Charles Saatchi [whose collection of YBA art was exhibited at Sensation] liked the images a lot, and I think he suddenly became very conscious that this was a moment in history where the image of the artist was becoming much more important. Up until then, the personality and image of the artist was almost irrelevant, but he picked up on the fact that it was going to be a selling tool. So he then wanted to publish the pictures full page alongside all the artwork. Norman Rosenthal [co-curator of Sensation] hated the idea – he thought personality should be put behind the product – but Charles won.

A lot of people now think that YBA equals Sensation in a way, and it’s almost as though that was a starting point. But I remember when Sensation was happening, a lot of people were thinking that this was the death knell of the YBAs. So it’s funny how these things shift perspective.

Did you ever sense any tension among artists as the media attention grew?

I think inevitably there was a little bit of tension with some people. The thing I remember, looking at the party pictures, was that people criticised the YBAs for being a bit vacuous. But because there was this amazing sense of community and because the artists were each other’s best critics and could be honest to each other – in a way, that was an extension of the studio. It’s not to do with an old fashioned concept of the studio with an easel and the canvas, the nineteenth century Bohemian loner – it’s all to do with bouncing ideas off each other and ideas often bandied around at 3 o’clock in the morning when you’re completely off your head.

What is it about these images that fascinates people?

I think people have always been slightly fascinated by artists because they’re perceived as outsiders. There’s been a tradition of photographers who have photographed artists, but it’s a very special access to get into that world.

Artists capture people’s imagination and people like a little bit of that stardust. A bit like the property market in a way, you know, artists move out of one area because it becomes too expensive and they move to a cheaper area, and then the bankers want a little bit of that artist stardust so they follow, and property prices go up and the artists have to debunk to another area.

The funny thing about going back to those YBA pictures is that it’s something I did for a very concentrated period of time. Photographing people at a specific time in their career is more interesting than photographing them when they’re middle-aged and more aware that they’re not looking quite so hot, and their hair’s thinning and they’re getting a paunch. The great thing when you’re twenty-something is that, even if it is 4 o’clock in the morning, you don’t care.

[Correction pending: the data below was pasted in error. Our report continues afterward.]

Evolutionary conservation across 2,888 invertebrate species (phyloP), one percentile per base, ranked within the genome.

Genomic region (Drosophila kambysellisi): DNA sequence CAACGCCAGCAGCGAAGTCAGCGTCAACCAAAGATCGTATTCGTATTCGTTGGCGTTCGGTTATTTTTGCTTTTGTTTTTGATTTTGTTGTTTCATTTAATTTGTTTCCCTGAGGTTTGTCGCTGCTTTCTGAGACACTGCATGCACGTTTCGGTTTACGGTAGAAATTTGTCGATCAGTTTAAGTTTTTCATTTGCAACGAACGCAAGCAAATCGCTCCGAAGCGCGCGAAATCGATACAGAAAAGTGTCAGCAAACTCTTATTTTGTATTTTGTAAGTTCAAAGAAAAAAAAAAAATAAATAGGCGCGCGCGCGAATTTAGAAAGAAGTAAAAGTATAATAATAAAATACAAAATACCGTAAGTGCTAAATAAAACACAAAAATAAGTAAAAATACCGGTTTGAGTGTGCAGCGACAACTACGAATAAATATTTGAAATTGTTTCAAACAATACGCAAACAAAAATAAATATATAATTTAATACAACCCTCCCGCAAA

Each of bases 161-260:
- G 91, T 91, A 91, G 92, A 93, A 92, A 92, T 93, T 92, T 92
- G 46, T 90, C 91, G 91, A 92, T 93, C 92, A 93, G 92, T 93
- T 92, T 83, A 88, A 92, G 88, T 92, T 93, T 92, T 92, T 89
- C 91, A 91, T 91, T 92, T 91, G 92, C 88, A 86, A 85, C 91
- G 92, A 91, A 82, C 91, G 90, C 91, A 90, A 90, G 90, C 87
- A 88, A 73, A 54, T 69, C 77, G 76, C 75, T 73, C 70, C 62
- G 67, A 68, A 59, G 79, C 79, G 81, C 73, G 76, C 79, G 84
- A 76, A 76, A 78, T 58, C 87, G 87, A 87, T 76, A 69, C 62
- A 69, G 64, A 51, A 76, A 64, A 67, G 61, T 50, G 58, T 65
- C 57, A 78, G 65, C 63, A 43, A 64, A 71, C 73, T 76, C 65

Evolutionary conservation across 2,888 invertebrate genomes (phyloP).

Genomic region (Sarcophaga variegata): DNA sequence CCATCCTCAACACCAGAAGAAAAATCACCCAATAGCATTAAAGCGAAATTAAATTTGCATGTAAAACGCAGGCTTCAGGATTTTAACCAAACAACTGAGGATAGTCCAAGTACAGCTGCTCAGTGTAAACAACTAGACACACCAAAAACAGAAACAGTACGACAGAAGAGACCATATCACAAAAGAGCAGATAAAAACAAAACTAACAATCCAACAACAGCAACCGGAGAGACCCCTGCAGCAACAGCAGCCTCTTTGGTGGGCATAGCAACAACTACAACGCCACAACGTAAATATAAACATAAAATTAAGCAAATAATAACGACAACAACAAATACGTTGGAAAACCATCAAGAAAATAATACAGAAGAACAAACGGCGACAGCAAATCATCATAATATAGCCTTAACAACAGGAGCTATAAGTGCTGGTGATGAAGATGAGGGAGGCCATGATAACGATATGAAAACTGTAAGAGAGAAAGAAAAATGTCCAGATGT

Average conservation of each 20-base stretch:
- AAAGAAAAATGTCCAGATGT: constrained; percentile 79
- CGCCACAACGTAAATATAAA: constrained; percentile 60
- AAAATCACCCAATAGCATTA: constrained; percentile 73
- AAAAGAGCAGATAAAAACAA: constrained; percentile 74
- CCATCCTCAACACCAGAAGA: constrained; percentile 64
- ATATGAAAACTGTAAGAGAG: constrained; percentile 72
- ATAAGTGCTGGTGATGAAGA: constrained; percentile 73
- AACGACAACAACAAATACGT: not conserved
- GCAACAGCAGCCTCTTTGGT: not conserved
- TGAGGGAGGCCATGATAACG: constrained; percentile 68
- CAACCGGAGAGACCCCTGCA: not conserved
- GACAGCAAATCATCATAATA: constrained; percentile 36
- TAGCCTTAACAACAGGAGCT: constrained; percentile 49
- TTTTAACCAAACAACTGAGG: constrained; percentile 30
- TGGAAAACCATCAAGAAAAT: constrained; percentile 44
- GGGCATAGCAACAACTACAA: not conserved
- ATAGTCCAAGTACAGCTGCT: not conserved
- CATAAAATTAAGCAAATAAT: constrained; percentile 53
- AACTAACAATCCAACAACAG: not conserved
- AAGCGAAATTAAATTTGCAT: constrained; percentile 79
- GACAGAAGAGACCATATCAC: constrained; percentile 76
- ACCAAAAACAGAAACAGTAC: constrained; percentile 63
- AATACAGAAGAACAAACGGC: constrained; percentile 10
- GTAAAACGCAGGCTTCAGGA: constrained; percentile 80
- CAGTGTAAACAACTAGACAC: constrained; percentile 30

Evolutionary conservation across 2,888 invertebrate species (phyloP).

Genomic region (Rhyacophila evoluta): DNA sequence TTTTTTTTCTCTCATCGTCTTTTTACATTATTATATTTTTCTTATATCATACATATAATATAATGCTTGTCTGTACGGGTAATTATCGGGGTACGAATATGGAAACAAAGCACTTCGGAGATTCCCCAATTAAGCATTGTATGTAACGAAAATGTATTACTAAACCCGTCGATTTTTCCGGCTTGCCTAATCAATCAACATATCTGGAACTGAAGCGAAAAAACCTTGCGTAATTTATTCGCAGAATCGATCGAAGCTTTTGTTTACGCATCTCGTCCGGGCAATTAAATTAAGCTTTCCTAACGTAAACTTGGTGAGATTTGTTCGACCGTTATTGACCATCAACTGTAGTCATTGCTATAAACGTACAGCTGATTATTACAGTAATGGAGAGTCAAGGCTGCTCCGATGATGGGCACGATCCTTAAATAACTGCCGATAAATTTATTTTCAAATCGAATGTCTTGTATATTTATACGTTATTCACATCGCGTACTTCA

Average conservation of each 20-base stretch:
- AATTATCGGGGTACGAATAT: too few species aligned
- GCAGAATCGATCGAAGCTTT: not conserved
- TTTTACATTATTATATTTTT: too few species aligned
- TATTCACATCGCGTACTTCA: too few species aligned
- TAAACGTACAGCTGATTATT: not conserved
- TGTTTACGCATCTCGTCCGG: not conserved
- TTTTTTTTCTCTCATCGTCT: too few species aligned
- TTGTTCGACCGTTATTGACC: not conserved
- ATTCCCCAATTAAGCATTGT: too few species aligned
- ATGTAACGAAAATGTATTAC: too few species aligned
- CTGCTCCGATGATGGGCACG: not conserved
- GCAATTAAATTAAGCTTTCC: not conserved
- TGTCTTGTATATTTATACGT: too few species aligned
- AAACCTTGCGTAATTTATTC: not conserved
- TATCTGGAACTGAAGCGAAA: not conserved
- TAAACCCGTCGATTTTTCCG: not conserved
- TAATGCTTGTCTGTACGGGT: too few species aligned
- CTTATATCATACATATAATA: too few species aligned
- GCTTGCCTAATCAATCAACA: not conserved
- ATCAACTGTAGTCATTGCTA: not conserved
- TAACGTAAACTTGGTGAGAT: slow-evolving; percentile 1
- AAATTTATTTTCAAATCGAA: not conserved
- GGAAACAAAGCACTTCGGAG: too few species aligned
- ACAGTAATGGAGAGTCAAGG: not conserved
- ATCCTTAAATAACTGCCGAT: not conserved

You’ve recently digitised the photographs. What was it like going through them again?

It was a strange one, quite heart-breaking revisiting them. They were taken twenty years ago and friendships have dissolved, and unfortunately there have been a few deaths. It’s kind of like a lost childhood. There was a fantastic sense of innocence. I was showing the pictures to somebody else the other day and they were welling up with tears looking at them. It’s like a lost world and you can’t reclaim that world.

I think the big difference between now and then is we now live in the world of Instagram where every single person has a phone with a camera. People don’t look with their eyes and experience life freshly. They filter the whole thing through the lens of a mobile phone and it wasn’t like that then. I was super conscious of this very intangible line between public and private, although the pictures might not look like that. I think that concept of what should be kept back and what should be shown has completely evaporated.

Why did you decide to make them available to license through Artimage?

I’ve always been very controlling about the use of my imagery because I feel very protective of the subject matter. But these pictures were taken 20 years ago, so I feel that they’re at a position in their history where I don’t need to protect them quite so much.

This is the first time I’ve ever syndicated my photographs, and I digitised my work to make it accessible. Otherwise it’s a case of, ‘Where is that negative? I’ve got to get a print made, I have to get it scanned and then I have to send it to New York within three hours to be included in an auction catalogue’ – that’s practically impossible. Artimage makes it much easier.

What are you working on at the moment?

I think I’m going to do a project in Africa quite soon. I’ve been doing rather amazing long-term projects working with a Russian friend of mine, going to places such as Mogadishu, Central African Republic, Gaza and North Korea. I’m doing quite a lot of film work at the moment as well, which is quite interesting because as a stills photographer, I’m looking through the viewfinder thinking about composition and crop and things like that. But when I’m directing short films, I have a Director of Photography and I leave them to their devices. It’s actually in the editing suite that I can impose my eye on the work, so it’s a different way of working.

This article was originally published on Artimage on July 7th, 2016, DACS' digital platform dedicated to sourcing and licensing exceptional modern and contemporary art.

It has been revisited as part of our Artist's Spaces series, which explores how the spaces where artists make work impact their creative practice and the wider artistic community.

You can view the original article here.

Find out more about the series.